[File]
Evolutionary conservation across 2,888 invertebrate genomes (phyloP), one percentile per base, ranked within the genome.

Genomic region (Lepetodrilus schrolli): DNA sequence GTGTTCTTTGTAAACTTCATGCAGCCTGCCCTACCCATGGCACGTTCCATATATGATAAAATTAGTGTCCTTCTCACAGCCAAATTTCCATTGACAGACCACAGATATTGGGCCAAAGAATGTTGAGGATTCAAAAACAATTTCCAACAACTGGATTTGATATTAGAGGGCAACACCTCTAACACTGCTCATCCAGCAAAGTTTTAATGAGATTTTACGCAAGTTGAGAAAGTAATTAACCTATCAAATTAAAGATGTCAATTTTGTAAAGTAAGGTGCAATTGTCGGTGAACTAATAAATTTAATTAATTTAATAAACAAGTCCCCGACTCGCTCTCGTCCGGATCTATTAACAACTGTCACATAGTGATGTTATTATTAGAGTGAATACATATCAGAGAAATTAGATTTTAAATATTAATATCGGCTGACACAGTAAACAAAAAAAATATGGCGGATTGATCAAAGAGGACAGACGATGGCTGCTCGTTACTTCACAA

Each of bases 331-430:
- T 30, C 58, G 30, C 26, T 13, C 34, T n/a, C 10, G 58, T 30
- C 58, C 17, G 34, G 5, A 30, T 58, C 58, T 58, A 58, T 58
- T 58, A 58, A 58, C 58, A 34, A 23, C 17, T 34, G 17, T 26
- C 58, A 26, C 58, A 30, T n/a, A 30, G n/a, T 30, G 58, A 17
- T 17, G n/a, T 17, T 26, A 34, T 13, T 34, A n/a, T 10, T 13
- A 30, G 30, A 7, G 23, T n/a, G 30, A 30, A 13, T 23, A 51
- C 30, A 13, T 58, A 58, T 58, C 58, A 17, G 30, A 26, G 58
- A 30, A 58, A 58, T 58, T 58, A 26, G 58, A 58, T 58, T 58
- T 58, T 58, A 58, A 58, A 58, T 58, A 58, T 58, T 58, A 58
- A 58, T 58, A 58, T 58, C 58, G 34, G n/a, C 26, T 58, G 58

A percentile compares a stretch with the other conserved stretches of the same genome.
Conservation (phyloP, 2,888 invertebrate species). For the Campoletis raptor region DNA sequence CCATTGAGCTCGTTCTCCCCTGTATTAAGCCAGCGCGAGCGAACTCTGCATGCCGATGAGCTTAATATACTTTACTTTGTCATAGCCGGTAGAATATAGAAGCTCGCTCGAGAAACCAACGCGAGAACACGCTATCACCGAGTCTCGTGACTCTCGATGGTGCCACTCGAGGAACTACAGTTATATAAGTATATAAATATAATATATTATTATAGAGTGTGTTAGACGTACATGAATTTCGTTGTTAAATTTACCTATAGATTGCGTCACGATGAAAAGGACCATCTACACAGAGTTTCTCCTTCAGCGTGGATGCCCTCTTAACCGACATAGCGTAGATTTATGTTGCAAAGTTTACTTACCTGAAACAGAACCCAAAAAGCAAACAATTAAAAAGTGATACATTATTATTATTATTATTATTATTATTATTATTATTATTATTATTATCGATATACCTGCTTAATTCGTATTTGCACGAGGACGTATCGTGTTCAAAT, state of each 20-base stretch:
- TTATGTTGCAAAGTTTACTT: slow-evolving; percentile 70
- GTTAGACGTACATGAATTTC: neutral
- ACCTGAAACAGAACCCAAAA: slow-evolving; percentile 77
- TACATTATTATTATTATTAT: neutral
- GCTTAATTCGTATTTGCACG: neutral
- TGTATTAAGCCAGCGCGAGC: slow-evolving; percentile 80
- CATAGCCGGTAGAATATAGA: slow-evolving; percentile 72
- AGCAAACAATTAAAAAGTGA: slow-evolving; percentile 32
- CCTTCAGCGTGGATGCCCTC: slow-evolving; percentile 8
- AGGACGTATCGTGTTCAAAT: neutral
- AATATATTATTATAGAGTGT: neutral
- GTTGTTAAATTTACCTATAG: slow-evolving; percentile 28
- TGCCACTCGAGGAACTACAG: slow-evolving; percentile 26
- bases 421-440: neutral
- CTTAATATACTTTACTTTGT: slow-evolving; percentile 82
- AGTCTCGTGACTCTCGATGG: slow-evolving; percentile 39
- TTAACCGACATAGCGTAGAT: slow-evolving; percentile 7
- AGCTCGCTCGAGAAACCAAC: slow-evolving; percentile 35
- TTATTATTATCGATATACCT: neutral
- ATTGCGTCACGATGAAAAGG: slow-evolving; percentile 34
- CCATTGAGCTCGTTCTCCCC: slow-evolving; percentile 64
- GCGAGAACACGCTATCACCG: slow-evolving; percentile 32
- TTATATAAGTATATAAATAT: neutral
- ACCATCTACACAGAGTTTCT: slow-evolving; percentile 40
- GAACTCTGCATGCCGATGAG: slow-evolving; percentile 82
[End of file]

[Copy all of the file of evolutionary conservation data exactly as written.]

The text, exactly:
Evolutionary conservation across 2,888 invertebrate genomes (phyloP), one percentile per base, ranked within the genome.

Genomic region (Lepetodrilus schrolli): DNA sequence GTGTTCTTTGTAAACTTCATGCAGCCTGCCCTACCCATGGCACGTTCCATATATGATAAAATTAGTGTCCTTCTCACAGCCAAATTTCCATTGACAGACCACAGATATTGGGCCAAAGAATGTTGAGGATTCAAAAACAATTTCCAACAACTGGATTTGATATTAGAGGGCAACACCTCTAACACTGCTCATCCAGCAAAGTTTTAATGAGATTTTACGCAAGTTGAGAAAGTAATTAACCTATCAAATTAAAGATGTCAATTTTGTAAAGTAAGGTGCAATTGTCGGTGAACTAATAAATTTAATTAATTTAATAAACAAGTCCCCGACTCGCTCTCGTCCGGATCTATTAACAACTGTCACATAGTGATGTTATTATTAGAGTGAATACATATCAGAGAAATTAGATTTTAAATATTAATATCGGCTGACACAGTAAACAAAAAAAATATGGCGGATTGATCAAAGAGGACAGACGATGGCTGCTCGTTACTTCACAA

Each of bases 331-430:
- T 30, C 58, G 30, C 26, T 13, C 34, T n/a, C 10, G 58, T 30
- C 58, C 17, G 34, G 5, A 30, T 58, C 58, T 58, A 58, T 58
- T 58, A 58, A 58, C 58, A 34, A 23, C 17, T 34, G 17, T 26
- C 58, A 26, C 58, A 30, T n/a, A 30, G n/a, T 30, G 58, A 17
- T 17, G n/a, T 17, T 26, A 34, T 13, T 34, A n/a, T 10, T 13
- A 30, G 30, A 7, G 23, T n/a, G 30, A 30, A 13, T 23, A 51
- C 30, A 13, T 58, A 58, T 58, C 58, A 17, G 30, A 26, G 58
- A 30, A 58, A 58, T 58, T 58, A 26, G 58, A 58, T 58, T 58
- T 58, T 58, A 58, A 58, A 58, T 58, A 58, T 58, T 58, A 58
- A 58, T 58, A 58, T 58, C 58, G 34, G n/a, C 26, T 58, G 58

A percentile compares a stretch with the other conserved stretches of the same genome.
Conservation (phyloP, 2,888 invertebrate species). For the Campoletis raptor region DNA sequence CCATTGAGCTCGTTCTCCCCTGTATTAAGCCAGCGCGAGCGAACTCTGCATGCCGATGAGCTTAATATACTTTACTTTGTCATAGCCGGTAGAATATAGAAGCTCGCTCGAGAAACCAACGCGAGAACACGCTATCACCGAGTCTCGTGACTCTCGATGGTGCCACTCGAGGAACTACAGTTATATAAGTATATAAATATAATATATTATTATAGAGTGTGTTAGACGTACATGAATTTCGTTGTTAAATTTACCTATAGATTGCGTCACGATGAAAAGGACCATCTACACAGAGTTTCTCCTTCAGCGTGGATGCCCTCTTAACCGACATAGCGTAGATTTATGTTGCAAAGTTTACTTACCTGAAACAGAACCCAAAAAGCAAACAATTAAAAAGTGATACATTATTATTATTATTATTATTATTATTATTATTATTATTATTATTATCGATATACCTGCTTAATTCGTATTTGCACGAGGACGTATCGTGTTCAAAT, state of each 20-base stretch:
- TTATGTTGCAAAGTTTACTT: slow-evolving; percentile 70
- GTTAGACGTACATGAATTTC: neutral
- ACCTGAAACAGAACCCAAAA: slow-evolving; percentile 77
- TACATTATTATTATTATTAT: neutral
- GCTTAATTCGTATTTGCACG: neutral
- TGTATTAAGCCAGCGCGAGC: slow-evolving; percentile 80
- CATAGCCGGTAGAATATAGA: slow-evolving; percentile 72
- AGCAAACAATTAAAAAGTGA: slow-evolving; percentile 32
- CCTTCAGCGTGGATGCCCTC: slow-evolving; percentile 8
- AGGACGTATCGTGTTCAAAT: neutral
- AATATATTATTATAGAGTGT: neutral
- GTTGTTAAATTTACCTATAG: slow-evolving; percentile 28
- TGCCACTCGAGGAACTACAG: slow-evolving; percentile 26
- bases 421-440: neutral
- CTTAATATACTTTACTTTGT: slow-evolving; percentile 82
- AGTCTCGTGACTCTCGATGG: slow-evolving; percentile 39
- TTAACCGACATAGCGTAGAT: slow-evolving; percentile 7
- AGCTCGCTCGAGAAACCAAC: slow-evolving; percentile 35
- TTATTATTATCGATATACCT: neutral
- ATTGCGTCACGATGAAAAGG: slow-evolving; percentile 34
- CCATTGAGCTCGTTCTCCCC: slow-evolving; percentile 64
- GCGAGAACACGCTATCACCG: slow-evolving; percentile 32
- TTATATAAGTATATAAATAT: neutral
- ACCATCTACACAGAGTTTCT: slow-evolving; percentile 40
- GAACTCTGCATGCCGATGAG: slow-evolving; percentile 82